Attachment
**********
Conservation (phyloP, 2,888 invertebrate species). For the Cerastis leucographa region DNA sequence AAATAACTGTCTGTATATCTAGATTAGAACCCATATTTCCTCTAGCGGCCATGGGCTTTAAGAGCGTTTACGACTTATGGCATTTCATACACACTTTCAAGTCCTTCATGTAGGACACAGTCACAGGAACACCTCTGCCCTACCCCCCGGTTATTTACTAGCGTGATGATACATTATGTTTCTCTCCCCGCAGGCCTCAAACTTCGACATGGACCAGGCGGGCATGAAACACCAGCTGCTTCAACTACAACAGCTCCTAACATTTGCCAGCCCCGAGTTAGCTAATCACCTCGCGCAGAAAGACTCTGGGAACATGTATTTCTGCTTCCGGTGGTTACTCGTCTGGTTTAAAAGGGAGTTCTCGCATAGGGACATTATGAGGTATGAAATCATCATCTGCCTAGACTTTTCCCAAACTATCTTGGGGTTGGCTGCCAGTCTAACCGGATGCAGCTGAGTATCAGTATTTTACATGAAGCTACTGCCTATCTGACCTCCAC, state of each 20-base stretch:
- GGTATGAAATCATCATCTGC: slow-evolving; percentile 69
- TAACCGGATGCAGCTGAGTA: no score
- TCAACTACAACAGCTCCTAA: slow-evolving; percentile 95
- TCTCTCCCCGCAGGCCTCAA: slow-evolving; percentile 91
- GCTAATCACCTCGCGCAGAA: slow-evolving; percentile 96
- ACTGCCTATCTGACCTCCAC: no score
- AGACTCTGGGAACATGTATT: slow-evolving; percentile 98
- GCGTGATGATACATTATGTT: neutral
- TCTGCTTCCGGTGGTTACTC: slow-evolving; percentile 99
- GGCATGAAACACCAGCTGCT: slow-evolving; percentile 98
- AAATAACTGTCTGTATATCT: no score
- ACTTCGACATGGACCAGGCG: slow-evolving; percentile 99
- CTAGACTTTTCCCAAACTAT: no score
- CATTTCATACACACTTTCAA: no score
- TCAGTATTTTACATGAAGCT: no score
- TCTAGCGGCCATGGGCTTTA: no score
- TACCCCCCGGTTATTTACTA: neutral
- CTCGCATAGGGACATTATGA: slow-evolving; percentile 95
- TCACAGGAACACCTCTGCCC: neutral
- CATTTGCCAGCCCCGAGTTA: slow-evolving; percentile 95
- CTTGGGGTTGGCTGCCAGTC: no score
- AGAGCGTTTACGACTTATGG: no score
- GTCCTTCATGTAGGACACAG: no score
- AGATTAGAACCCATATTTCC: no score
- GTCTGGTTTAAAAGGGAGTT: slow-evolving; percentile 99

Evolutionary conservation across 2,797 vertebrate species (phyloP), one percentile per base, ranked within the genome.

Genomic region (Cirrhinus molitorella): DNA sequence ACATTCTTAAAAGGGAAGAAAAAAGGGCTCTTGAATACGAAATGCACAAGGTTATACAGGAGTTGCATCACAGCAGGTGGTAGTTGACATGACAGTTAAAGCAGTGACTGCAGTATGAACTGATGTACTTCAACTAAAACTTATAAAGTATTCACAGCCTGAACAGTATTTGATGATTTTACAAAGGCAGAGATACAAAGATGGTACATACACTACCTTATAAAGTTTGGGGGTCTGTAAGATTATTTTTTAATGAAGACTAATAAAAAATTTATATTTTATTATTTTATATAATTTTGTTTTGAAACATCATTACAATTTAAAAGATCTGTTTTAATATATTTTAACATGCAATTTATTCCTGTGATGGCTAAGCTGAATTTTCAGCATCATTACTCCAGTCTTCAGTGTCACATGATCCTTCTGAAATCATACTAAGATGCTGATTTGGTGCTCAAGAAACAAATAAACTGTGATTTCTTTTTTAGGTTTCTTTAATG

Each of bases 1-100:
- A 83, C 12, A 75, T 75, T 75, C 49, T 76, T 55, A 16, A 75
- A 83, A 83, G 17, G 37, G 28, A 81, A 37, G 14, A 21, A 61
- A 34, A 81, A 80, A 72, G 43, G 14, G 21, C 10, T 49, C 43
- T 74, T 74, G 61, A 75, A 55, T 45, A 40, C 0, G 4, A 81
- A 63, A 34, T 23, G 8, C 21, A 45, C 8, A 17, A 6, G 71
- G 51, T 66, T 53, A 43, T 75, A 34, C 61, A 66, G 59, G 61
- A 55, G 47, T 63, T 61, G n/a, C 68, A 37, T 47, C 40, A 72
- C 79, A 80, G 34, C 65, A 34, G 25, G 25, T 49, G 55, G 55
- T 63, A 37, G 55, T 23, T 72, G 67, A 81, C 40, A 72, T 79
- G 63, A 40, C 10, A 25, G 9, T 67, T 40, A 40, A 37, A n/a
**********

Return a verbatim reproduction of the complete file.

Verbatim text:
Conservation (phyloP, 2,888 invertebrate species). For the Cerastis leucographa region DNA sequence AAATAACTGTCTGTATATCTAGATTAGAACCCATATTTCCTCTAGCGGCCATGGGCTTTAAGAGCGTTTACGACTTATGGCATTTCATACACACTTTCAAGTCCTTCATGTAGGACACAGTCACAGGAACACCTCTGCCCTACCCCCCGGTTATTTACTAGCGTGATGATACATTATGTTTCTCTCCCCGCAGGCCTCAAACTTCGACATGGACCAGGCGGGCATGAAACACCAGCTGCTTCAACTACAACAGCTCCTAACATTTGCCAGCCCCGAGTTAGCTAATCACCTCGCGCAGAAAGACTCTGGGAACATGTATTTCTGCTTCCGGTGGTTACTCGTCTGGTTTAAAAGGGAGTTCTCGCATAGGGACATTATGAGGTATGAAATCATCATCTGCCTAGACTTTTCCCAAACTATCTTGGGGTTGGCTGCCAGTCTAACCGGATGCAGCTGAGTATCAGTATTTTACATGAAGCTACTGCCTATCTGACCTCCAC, state of each 20-base stretch:
- GGTATGAAATCATCATCTGC: slow-evolving; percentile 69
- TAACCGGATGCAGCTGAGTA: no score
- TCAACTACAACAGCTCCTAA: slow-evolving; percentile 95
- TCTCTCCCCGCAGGCCTCAA: slow-evolving; percentile 91
- GCTAATCACCTCGCGCAGAA: slow-evolving; percentile 96
- ACTGCCTATCTGACCTCCAC: no score
- AGACTCTGGGAACATGTATT: slow-evolving; percentile 98
- GCGTGATGATACATTATGTT: neutral
- TCTGCTTCCGGTGGTTACTC: slow-evolving; percentile 99
- GGCATGAAACACCAGCTGCT: slow-evolving; percentile 98
- AAATAACTGTCTGTATATCT: no score
- ACTTCGACATGGACCAGGCG: slow-evolving; percentile 99
- CTAGACTTTTCCCAAACTAT: no score
- CATTTCATACACACTTTCAA: no score
- TCAGTATTTTACATGAAGCT: no score
- TCTAGCGGCCATGGGCTTTA: no score
- TACCCCCCGGTTATTTACTA: neutral
- CTCGCATAGGGACATTATGA: slow-evolving; percentile 95
- TCACAGGAACACCTCTGCCC: neutral
- CATTTGCCAGCCCCGAGTTA: slow-evolving; percentile 95
- CTTGGGGTTGGCTGCCAGTC: no score
- AGAGCGTTTACGACTTATGG: no score
- GTCCTTCATGTAGGACACAG: no score
- AGATTAGAACCCATATTTCC: no score
- GTCTGGTTTAAAAGGGAGTT: slow-evolving; percentile 99

Evolutionary conservation across 2,797 vertebrate species (phyloP), one percentile per base, ranked within the genome.

Genomic region (Cirrhinus molitorella): DNA sequence ACATTCTTAAAAGGGAAGAAAAAAGGGCTCTTGAATACGAAATGCACAAGGTTATACAGGAGTTGCATCACAGCAGGTGGTAGTTGACATGACAGTTAAAGCAGTGACTGCAGTATGAACTGATGTACTTCAACTAAAACTTATAAAGTATTCACAGCCTGAACAGTATTTGATGATTTTACAAAGGCAGAGATACAAAGATGGTACATACACTACCTTATAAAGTTTGGGGGTCTGTAAGATTATTTTTTAATGAAGACTAATAAAAAATTTATATTTTATTATTTTATATAATTTTGTTTTGAAACATCATTACAATTTAAAAGATCTGTTTTAATATATTTTAACATGCAATTTATTCCTGTGATGGCTAAGCTGAATTTTCAGCATCATTACTCCAGTCTTCAGTGTCACATGATCCTTCTGAAATCATACTAAGATGCTGATTTGGTGCTCAAGAAACAAATAAACTGTGATTTCTTTTTTAGGTTTCTTTAATG

Each of bases 1-100:
- A 83, C 12, A 75, T 75, T 75, C 49, T 76, T 55, A 16, A 75
- A 83, A 83, G 17, G 37, G 28, A 81, A 37, G 14, A 21, A 61
- A 34, A 81, A 80, A 72, G 43, G 14, G 21, C 10, T 49, C 43
- T 74, T 74, G 61, A 75, A 55, T 45, A 40, C 0, G 4, A 81
- A 63, A 34, T 23, G 8, C 21, A 45, C 8, A 17, A 6, G 71
- G 51, T 66, T 53, A 43, T 75, A 34, C 61, A 66, G 59, G 61
- A 55, G 47, T 63, T 61, G n/a, C 68, A 37, T 47, C 40, A 72
- C 79, A 80, G 34, C 65, A 34, G 25, G 25, T 49, G 55, G 55
- T 63, A 37, G 55, T 23, T 72, G 67, A 81, C 40, A 72, T 79
- G 63, A 40, C 10, A 25, G 9, T 67, T 40, A 40, A 37, A n/a